Published: March 31, 2016
By Laura Beach
NEW YORK CITY – After 43 years at Sotheby’s, Nancy Druckman is hanging out her shingle. Druckman, who climbed through the ranks to become a senior vice president, directed Sotheby’s American folk art department since 1974, building it into the market leader while establishing herself as a pivotal figure in the field. In her new role as an independent consultant, she will offer strategies for collections management, advising clients on buying, selling, donating and documenting works.
Druckman, who since January 2015 had served as a consultant to Sotheby’s, told Antiques and The Arts Weekly that, after lengthy discussion, she had accepted a buyout package. She agreed to stay through the especially active January 2016 season, when, under her direction, the firm auctioned the folk art collection of Stephen and Petra Levin. Druckman also assisted with the sale of American decorative arts from the collection of Irvin and Anita Schorsch.
Druckman’s first assignment for Sotheby’s was cataloging property belonging to Colonel Edgar William and Mrs Bernice Chrysler Garbisch. She subsequently administered the landmark sales of the collections of Stewart E. Gregory, Howard and Jean Lipman, Bertram K. and Nina Fletcher Little, Donald and Faye Walters, Peter Tillou, M. Austin and Jill R. Fine, Bernard M. Barenholtz, David L. Davies, Betty Ring and Ralph Esmerian, among others. Among many records, a J.L. Mott Indian Chief weathervane brought $5.8 million, selling to collector Jerry Lauren in October 2006.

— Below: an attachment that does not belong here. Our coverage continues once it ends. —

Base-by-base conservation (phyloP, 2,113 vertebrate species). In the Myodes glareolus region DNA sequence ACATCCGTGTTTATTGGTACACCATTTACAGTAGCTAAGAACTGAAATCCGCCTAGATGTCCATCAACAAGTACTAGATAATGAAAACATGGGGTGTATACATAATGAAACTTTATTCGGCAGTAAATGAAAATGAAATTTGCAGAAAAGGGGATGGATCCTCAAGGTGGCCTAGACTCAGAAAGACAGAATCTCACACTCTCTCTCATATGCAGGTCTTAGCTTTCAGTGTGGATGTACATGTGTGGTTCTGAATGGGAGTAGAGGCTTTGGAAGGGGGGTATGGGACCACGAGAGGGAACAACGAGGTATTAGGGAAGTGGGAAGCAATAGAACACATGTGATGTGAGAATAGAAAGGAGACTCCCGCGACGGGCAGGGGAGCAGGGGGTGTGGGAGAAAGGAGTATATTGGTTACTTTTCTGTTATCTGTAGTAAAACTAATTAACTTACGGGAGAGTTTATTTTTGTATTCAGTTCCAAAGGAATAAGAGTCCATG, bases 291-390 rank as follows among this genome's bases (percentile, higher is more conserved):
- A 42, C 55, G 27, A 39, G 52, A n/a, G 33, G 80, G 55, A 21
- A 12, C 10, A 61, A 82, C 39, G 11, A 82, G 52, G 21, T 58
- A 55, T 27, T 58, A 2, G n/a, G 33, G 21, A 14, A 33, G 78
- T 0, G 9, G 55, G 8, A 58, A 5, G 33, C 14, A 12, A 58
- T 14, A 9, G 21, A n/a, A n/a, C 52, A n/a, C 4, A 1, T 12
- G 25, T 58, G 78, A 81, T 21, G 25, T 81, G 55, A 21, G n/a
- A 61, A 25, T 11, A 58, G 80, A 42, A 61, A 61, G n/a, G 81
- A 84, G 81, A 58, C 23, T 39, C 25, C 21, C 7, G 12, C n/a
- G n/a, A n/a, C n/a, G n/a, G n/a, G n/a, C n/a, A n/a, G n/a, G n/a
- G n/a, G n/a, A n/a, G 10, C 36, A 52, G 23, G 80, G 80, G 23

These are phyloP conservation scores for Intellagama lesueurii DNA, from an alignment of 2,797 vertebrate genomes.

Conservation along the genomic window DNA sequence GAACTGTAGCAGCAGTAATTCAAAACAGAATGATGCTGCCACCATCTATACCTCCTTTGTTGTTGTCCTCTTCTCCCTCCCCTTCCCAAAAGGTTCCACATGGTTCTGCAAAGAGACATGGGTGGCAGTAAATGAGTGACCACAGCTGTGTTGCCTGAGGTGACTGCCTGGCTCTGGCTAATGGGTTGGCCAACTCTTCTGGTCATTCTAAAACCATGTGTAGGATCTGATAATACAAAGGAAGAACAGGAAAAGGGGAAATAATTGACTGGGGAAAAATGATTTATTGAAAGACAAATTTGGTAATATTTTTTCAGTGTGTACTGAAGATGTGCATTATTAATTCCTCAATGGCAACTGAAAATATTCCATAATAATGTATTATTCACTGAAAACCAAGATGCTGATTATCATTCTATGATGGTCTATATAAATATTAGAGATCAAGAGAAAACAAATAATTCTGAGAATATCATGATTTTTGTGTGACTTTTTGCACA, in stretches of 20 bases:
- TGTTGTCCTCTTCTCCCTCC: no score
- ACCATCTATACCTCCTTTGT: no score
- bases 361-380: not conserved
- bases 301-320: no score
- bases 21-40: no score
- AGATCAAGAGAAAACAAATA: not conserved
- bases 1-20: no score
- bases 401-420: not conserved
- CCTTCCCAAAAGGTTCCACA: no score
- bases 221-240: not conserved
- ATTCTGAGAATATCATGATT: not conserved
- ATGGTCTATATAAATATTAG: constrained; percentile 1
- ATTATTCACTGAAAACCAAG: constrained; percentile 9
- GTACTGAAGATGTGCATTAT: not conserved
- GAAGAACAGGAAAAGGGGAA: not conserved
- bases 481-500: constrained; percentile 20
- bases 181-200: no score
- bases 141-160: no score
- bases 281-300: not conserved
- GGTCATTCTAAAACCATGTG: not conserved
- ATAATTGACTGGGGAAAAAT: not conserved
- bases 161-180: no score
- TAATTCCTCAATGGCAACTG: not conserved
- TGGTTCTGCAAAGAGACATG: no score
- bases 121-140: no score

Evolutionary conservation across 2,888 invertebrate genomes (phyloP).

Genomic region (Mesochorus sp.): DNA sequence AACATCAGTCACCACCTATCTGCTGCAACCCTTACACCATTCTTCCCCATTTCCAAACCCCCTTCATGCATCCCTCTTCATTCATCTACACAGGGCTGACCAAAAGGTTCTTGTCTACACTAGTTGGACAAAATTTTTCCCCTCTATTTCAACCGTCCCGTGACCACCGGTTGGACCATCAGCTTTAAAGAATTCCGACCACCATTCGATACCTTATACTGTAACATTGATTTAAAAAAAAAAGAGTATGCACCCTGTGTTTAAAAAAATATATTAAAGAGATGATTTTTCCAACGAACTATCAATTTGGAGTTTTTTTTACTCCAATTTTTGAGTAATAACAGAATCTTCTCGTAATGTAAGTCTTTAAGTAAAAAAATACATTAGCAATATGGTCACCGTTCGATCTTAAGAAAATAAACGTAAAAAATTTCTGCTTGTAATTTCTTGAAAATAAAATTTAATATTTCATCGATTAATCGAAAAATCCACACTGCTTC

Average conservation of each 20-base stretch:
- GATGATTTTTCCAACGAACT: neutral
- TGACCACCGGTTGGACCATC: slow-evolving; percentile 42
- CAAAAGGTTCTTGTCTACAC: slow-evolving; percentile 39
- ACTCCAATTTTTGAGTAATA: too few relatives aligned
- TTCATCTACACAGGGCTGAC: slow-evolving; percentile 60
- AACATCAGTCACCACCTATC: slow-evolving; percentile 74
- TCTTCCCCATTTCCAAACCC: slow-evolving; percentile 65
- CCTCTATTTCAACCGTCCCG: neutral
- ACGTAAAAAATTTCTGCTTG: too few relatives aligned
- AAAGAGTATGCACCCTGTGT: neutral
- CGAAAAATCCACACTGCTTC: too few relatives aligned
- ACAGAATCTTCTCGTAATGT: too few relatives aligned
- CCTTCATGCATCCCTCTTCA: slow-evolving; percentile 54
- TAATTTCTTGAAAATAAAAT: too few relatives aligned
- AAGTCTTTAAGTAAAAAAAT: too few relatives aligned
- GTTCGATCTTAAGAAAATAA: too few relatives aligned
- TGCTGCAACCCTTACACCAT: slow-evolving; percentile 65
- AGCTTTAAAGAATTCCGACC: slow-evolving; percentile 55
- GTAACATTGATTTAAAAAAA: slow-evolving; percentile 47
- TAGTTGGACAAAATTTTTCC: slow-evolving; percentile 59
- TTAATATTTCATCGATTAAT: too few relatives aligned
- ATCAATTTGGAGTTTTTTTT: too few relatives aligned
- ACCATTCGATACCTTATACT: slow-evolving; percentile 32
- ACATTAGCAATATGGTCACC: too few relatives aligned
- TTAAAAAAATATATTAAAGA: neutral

An advisor to museums and institutions, Druckman has been especially active in the American Folk Art Museum and has appeared on all but two seasons of the PBS series Antiques Roadshow.
“I have been tremendously fortunate in my career. I love the art and I love the people. Because of restrictions on what I could do at Sotheby’s, it made more sense for me to become a free agent. I’m enormously invested with my clients. They are the center of my professional existence. This gives me the opportunity to work with the same people who have been part of my life for the last 40 years, being a resource for whatever their needs may be,” Druckman said.
A staff exodus has been underway at Sotheby’s, as the giant adjusts to a changing marketplace and responds to investors’ demands. Artnet News reported the recent departures of 14 senior staff with a cumulative 311 years of professional experience. Druckman now joins a list that includes Henry Wyndham, a 22-year Sotheby’s veteran who chaired the company’s European division; Mitchell Zuckerman, executive vice president of global operations; Anthony Grant, senior vice president and international senior specialist in contemporary art; Melanie Clore, European chairman and worldwide co-chairman of Impressionist and modern art; and Elaine Whitmire, vice chairman, head of specialists, decorative arts.
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